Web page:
Norway's undeveloped resources: The US$106 billion prize

Published Aug 27, 2014
Wood Mackenzie

At ONS 2014 Wood Mackenzie releases its latest upstream estimates revealing that Norway has 10 billion barrels of oil equivalent (boe) of discovered natural resources yet to be developed. Despite being at different stages of evaluation, facing intense investor scrutiny and considerable technical and commercial challenges, Wood Mackenzie says over 60% of the resources could be commercialised - potentially adding US$106 billion (NKr 649 billion) to the country's oil and gas industry revenues.

The most recent upstream analysis from Wood Mackenzie shows that across Norway there are 10 billion boe of discovered but yet to be developed oil and gas resources. The 10 billion boe of undeveloped resources are held within 206 discoveries - ranging in size from under 1 million boe to the giant 2.4 billion boe at Johan Sverdrup – and spread across the Norwegian Continental Shelf, with half in the North Sea and the remainder divided equally between the Norwegian Sea and the frontier Barents Sea. Although the resources are at different stages of evaluation, Wood Mackenzie says over half could be commercialised and generate significant returns.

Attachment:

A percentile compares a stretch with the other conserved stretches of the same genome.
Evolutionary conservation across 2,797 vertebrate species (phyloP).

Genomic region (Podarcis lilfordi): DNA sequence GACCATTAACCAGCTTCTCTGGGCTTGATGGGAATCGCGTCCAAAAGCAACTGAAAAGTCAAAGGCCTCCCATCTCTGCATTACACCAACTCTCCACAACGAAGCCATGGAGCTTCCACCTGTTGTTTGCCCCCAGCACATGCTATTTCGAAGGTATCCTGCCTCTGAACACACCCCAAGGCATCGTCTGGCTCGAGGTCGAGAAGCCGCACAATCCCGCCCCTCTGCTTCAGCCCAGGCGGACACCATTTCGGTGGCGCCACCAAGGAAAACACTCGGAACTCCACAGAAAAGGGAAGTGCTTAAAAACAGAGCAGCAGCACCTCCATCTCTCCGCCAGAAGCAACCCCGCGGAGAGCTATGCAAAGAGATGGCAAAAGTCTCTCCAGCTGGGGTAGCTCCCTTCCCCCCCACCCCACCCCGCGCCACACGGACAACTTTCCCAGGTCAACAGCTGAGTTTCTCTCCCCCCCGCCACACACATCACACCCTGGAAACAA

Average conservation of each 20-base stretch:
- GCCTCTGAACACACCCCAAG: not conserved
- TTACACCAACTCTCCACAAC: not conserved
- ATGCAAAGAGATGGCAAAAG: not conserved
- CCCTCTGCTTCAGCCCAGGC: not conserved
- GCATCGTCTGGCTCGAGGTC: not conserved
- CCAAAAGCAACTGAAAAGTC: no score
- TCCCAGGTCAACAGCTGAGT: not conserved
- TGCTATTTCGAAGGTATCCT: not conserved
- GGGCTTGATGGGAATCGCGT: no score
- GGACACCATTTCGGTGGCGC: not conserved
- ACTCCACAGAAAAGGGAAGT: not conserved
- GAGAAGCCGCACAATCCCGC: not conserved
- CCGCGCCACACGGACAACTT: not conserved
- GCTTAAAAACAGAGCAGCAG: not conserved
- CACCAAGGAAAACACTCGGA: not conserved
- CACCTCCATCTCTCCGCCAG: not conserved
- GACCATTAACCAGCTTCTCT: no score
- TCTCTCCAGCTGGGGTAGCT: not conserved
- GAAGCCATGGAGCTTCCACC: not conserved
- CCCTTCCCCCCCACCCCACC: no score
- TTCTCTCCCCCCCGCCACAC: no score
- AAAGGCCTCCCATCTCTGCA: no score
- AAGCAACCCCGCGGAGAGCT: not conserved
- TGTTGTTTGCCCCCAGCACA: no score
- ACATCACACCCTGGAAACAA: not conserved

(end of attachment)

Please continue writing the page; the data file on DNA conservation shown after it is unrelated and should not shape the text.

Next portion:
Mr James Webb, North West Europe Upstream Analyst for Wood Mackenzie explains: "We consider 4.8 billion boe likely be economic', 1.6 billion boe potentially economic and the remaining 3.6 billion boe not commercial and therefore will remain undeveloped. From this we estimate the volumes in the likely and potentially economic discoveries represent US$22 billion (NKr 135 billion) of potential value for companies in the sector and US$84 billion (NKr 514 billion) in tax revenue alone for the Norwegian government - excluding the profits of Statoil and the State Direct Financial Interest (DFI)."

Tags: ONS 2014, Wood Mackenzie


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